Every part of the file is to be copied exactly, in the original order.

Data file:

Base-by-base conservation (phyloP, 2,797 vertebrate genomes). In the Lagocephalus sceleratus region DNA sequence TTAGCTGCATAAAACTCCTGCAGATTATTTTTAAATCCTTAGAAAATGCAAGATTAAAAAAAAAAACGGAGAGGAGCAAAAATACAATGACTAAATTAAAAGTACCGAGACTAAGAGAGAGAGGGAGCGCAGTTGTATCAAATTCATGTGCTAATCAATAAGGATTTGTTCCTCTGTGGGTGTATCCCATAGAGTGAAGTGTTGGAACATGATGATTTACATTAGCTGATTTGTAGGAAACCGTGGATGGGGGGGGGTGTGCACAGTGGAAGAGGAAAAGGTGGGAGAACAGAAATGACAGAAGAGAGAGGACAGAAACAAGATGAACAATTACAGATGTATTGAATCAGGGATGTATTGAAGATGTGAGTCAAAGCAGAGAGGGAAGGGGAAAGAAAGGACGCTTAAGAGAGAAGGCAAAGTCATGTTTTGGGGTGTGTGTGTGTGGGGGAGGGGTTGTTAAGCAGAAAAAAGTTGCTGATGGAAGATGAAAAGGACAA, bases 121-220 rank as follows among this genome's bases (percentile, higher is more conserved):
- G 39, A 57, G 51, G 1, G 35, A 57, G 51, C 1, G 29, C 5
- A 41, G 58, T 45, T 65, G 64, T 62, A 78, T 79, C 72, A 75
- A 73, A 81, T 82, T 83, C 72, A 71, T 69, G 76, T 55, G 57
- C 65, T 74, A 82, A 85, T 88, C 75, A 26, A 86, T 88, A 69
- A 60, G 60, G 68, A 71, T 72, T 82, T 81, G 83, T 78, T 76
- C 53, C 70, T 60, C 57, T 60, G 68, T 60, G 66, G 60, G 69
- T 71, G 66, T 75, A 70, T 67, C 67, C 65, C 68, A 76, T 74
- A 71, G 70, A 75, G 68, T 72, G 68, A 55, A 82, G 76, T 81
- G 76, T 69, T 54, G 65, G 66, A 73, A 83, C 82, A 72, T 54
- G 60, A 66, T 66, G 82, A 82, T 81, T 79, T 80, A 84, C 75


Base-by-base conservation (phyloP, 2,797 vertebrate genomes). In the Lagocephalus sceleratus region DNA sequence TTAGCTGCATAAAACTCCTGCAGATTATTTTTAAATCCTTAGAAAATGCAAGATTAAAAAAAAAAACGGAGAGGAGCAAAAATACAATGACTAAATTAAAAGTACCGAGACTAAGAGAGAGAGGGAGCGCAGTTGTATCAAATTCATGTGCTAATCAATAAGGATTTGTTCCTCTGTGGGTGTATCCCATAGAGTGAAGTGTTGGAACATGATGATTTACATTAGCTGATTTGTAGGAAACCGTGGATGGGGGGGGGTGTGCACAGTGGAAGAGGAAAAGGTGGGAGAACAGAAATGACAGAAGAGAGAGGACAGAAACAAGATGAACAATTACAGATGTATTGAATCAGGGATGTATTGAAGATGTGAGTCAAAGCAGAGAGGGAAGGGGAAAGAAAGGACGCTTAAGAGAGAAGGCAAAGTCATGTTTTGGGGTGTGTGTGTGTGGGGGAGGGGTTGTTAAGCAGAAAAAAGTTGCTGATGGAAGATGAAAAGGACAA, bases 121-220 rank as follows among this genome's bases (percentile, higher is more conserved):
- G 39, A 57, G 51, G 1, G 35, A 57, G 51, C 1, G 29, C 5
- A 41, G 58, T 45, T 65, G 64, T 62, A 78, T 79, C 72, A 75
- A 73, A 81, T 82, T 83, C 72, A 71, T 69, G 76, T 55, G 57
- C 65, T 74, A 82, A 85, T 88, C 75, A 26, A 86, T 88, A 69
- A 60, G 60, G 68, A 71, T 72, T 82, T 81, G 83, T 78, T 76
- C 53, C 70, T 60, C 57, T 60, G 68, T 60, G 66, G 60, G 69
- T 71, G 66, T 75, A 70, T 67, C 67, C 65, C 68, A 76, T 74
- A 71, G 70, A 75, G 68, T 72, G 68, A 55, A 82, G 76, T 81
- G 76, T 69, T 54, G 65, G 66, A 73, A 83, C 82, A 72, T 54
- G 60, A 66, T 66, G 82, A 82, T 81, T 79, T 80, A 84, C 75